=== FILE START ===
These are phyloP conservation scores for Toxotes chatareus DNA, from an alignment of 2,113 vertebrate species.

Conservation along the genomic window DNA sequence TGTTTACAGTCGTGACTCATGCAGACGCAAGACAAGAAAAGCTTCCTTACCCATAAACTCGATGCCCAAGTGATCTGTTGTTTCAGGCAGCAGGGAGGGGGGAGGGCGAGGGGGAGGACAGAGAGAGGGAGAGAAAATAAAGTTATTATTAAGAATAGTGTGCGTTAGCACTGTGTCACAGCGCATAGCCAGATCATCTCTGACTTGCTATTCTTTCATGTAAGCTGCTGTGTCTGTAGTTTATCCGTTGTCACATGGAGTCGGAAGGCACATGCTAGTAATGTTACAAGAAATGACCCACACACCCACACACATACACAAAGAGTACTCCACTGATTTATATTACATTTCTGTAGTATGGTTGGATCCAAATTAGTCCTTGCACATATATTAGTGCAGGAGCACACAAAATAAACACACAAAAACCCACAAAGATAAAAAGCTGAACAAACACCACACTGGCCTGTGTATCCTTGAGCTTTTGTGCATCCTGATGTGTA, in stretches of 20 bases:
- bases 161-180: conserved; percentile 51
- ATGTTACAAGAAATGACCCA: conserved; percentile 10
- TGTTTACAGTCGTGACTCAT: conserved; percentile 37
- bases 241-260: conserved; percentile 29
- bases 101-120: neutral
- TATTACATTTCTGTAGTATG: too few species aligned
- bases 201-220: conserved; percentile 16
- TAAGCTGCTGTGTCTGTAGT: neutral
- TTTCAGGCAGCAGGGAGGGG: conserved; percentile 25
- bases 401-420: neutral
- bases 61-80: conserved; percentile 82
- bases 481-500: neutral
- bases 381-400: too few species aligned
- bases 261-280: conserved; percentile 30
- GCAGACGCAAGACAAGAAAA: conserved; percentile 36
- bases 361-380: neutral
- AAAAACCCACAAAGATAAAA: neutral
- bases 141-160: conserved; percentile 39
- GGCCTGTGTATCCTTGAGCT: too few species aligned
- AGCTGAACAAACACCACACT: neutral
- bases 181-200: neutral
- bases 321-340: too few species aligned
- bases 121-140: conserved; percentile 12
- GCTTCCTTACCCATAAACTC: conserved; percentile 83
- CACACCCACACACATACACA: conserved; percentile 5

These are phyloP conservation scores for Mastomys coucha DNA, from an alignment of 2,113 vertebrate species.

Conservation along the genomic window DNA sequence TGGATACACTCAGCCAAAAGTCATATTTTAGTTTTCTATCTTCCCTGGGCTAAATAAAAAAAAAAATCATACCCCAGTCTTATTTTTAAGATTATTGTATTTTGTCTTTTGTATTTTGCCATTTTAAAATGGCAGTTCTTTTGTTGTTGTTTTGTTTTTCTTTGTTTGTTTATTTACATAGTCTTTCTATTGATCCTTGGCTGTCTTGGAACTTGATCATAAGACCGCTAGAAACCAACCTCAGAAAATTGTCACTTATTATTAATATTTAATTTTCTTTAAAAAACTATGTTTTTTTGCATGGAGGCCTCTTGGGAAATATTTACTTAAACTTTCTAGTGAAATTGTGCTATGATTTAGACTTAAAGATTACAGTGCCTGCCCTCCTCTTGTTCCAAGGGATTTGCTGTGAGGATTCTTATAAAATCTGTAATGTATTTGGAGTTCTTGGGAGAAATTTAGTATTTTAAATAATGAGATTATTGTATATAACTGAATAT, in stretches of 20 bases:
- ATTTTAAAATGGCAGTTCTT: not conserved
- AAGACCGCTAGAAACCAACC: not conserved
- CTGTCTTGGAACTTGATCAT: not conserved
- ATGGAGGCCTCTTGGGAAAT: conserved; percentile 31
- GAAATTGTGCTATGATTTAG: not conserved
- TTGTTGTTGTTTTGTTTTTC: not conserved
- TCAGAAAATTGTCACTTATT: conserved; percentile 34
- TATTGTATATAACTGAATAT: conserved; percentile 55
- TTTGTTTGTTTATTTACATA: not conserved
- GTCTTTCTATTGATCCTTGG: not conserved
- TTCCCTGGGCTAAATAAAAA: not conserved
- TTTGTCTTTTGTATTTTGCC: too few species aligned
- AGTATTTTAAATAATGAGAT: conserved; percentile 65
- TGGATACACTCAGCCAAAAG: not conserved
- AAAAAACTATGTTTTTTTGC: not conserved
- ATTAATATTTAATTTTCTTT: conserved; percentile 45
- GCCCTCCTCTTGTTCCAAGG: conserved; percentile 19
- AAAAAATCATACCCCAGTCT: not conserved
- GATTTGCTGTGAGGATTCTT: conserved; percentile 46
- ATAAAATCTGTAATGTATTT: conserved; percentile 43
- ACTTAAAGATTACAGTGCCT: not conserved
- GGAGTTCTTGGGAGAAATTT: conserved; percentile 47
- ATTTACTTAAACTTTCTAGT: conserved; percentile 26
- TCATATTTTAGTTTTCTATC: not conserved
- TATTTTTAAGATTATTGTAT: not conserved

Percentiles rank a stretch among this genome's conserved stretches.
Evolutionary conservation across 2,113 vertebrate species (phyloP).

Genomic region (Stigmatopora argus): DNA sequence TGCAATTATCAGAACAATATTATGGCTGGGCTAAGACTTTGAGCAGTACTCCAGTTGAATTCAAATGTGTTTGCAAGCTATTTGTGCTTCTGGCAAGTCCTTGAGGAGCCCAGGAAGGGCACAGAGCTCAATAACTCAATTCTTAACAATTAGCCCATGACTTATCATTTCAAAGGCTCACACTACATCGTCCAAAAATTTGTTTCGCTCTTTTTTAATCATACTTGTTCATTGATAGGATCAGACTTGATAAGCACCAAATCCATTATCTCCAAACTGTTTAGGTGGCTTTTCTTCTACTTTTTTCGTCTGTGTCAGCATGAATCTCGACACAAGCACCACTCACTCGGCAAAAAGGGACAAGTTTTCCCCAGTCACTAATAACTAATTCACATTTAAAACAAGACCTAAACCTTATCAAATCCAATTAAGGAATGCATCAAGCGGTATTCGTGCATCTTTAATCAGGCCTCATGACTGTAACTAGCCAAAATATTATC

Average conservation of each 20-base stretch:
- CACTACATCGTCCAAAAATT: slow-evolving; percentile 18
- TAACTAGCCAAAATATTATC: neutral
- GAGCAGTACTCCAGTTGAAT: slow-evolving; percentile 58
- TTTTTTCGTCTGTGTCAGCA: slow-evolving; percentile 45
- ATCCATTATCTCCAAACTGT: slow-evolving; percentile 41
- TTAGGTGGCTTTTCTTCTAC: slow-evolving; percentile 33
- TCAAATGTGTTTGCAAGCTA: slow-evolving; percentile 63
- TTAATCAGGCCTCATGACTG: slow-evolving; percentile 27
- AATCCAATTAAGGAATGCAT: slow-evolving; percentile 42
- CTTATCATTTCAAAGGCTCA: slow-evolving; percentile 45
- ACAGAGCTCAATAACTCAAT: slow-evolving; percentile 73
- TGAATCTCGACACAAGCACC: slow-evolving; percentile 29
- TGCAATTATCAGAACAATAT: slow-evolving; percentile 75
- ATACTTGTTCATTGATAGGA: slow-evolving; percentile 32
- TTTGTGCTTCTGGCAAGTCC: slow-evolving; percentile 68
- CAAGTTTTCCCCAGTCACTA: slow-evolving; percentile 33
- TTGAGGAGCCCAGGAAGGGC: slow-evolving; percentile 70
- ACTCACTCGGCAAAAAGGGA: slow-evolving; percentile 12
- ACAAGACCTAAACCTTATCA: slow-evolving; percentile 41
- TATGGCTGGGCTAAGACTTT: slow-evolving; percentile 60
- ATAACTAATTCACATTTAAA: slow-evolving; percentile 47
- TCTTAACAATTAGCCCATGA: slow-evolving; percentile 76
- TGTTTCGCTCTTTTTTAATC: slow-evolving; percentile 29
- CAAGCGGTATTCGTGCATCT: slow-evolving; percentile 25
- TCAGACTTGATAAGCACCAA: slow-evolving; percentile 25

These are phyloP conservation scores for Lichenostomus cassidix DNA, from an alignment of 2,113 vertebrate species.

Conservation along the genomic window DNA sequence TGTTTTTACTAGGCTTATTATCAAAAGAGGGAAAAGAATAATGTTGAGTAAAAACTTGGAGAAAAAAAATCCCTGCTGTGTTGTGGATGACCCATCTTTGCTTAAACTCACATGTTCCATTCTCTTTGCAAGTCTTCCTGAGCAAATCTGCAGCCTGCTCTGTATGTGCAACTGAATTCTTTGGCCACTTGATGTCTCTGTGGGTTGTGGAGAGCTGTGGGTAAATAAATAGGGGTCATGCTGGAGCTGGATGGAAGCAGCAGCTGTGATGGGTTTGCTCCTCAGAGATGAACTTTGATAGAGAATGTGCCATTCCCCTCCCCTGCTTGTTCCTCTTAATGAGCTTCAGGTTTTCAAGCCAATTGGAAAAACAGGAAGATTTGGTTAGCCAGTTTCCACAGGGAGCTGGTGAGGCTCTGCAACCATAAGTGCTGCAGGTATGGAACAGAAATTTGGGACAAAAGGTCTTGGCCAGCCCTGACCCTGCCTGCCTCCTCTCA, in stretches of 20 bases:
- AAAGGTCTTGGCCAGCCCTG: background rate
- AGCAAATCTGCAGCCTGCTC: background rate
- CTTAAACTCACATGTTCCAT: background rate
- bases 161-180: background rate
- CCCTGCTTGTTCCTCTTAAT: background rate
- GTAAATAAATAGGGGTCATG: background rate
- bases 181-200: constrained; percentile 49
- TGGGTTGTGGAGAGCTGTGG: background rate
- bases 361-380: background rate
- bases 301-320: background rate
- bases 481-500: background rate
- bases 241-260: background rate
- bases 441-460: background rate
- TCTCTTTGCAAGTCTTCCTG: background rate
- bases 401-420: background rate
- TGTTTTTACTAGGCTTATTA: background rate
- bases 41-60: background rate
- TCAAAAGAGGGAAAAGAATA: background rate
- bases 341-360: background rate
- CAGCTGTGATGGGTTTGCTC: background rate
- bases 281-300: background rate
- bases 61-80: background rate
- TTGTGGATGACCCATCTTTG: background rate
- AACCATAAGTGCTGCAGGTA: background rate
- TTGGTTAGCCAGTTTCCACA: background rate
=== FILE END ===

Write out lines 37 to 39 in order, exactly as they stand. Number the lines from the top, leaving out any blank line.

- TATTGTATATAACTGAATAT: conserved; percentile 55
- TTTGTTTGTTTATTTACATA: not conserved
- GTCTTTCTATTGATCCTTGG: not conserved